Massage therapy is manipulation of soft tissue, it has an impact on both mind and body. Massage involves the application of various techniques both firm and light.
Firm techniques do not necessarily achieve a better result than light techniques, it depends on what outcome you wish to achieve.
Massage techniques can be applied in a variety of ways including the use of oils, powder. Many techniques can be applied through clothing so the removal of clothing is not always required to achieve a results.
Always inform your practitioner if you are feeling uncomfortable about any of the techniques being used or if pressure is too firm or too light.
Report any reactions to the treatment in the following hours or days. If you have any questions in regards to your treatment contact your practitioner.
Peer-reviewed medical research has shown that the benefits of massage include pain relief, reduced trait anxiety and depression, and temporarily reduced blood pressure, heart rate, and state of anxiety.
Theories behind what massage might do include blocking nociception (gate control theory), activating the parasympathetic nervous system, which may stimulate the release of endorphins and serotonin, preventing fibrosis or scar tissue, increasing the flow of lymph, and improving sleep, but such effects are yet to be supported by well-designed clinical studies.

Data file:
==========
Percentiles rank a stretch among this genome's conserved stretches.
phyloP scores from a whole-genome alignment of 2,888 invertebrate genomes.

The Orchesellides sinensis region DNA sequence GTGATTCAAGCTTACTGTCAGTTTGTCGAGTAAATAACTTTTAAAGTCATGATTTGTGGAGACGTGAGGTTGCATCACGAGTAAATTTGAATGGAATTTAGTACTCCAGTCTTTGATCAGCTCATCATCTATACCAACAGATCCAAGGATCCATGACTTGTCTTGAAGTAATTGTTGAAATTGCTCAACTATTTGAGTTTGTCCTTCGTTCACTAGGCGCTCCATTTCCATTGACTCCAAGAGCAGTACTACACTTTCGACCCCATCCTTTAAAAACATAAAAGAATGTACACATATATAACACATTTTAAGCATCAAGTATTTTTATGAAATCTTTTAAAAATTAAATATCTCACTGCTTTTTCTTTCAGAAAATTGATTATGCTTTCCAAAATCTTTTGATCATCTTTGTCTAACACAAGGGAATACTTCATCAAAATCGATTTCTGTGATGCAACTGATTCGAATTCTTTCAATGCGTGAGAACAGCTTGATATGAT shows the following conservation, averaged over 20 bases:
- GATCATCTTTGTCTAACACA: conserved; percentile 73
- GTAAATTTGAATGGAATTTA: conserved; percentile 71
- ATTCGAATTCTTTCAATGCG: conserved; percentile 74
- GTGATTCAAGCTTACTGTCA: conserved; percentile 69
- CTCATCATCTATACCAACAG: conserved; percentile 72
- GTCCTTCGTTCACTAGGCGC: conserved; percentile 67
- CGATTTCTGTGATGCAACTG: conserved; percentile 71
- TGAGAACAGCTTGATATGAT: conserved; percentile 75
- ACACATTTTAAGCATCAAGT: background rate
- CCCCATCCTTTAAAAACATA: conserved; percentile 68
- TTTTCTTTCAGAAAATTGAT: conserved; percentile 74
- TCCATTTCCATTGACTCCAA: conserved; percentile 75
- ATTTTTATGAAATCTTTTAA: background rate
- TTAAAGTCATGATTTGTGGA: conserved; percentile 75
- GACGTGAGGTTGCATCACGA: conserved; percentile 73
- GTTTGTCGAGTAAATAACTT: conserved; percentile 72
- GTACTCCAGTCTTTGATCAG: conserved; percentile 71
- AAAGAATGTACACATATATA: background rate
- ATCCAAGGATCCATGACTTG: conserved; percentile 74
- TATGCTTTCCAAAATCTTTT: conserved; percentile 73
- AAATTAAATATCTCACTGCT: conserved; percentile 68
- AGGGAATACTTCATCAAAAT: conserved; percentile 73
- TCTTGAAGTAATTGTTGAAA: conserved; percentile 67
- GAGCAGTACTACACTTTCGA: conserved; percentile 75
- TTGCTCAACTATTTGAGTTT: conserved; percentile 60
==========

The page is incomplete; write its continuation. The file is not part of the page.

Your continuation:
Massage is hindered from reaching the gold standard of scientific research, which includes placebo-controlled and double blind clinical trials. Developing a "sham" manual therapy for massage would be difficult since even light touch massage could not be assumed to be completely devoid of effects on the subject.
It would also be difficult to find a subject that would not notice that they were getting less of a massage, and it would be impossible to blind the therapist.
Massage can employ randomised controlled trials, which are published in peer reviewed medical journals. This type of study could increase the credibility of the profession because it displays that purported therapeutic effects are reproducible.
Practitioner: James Flaxman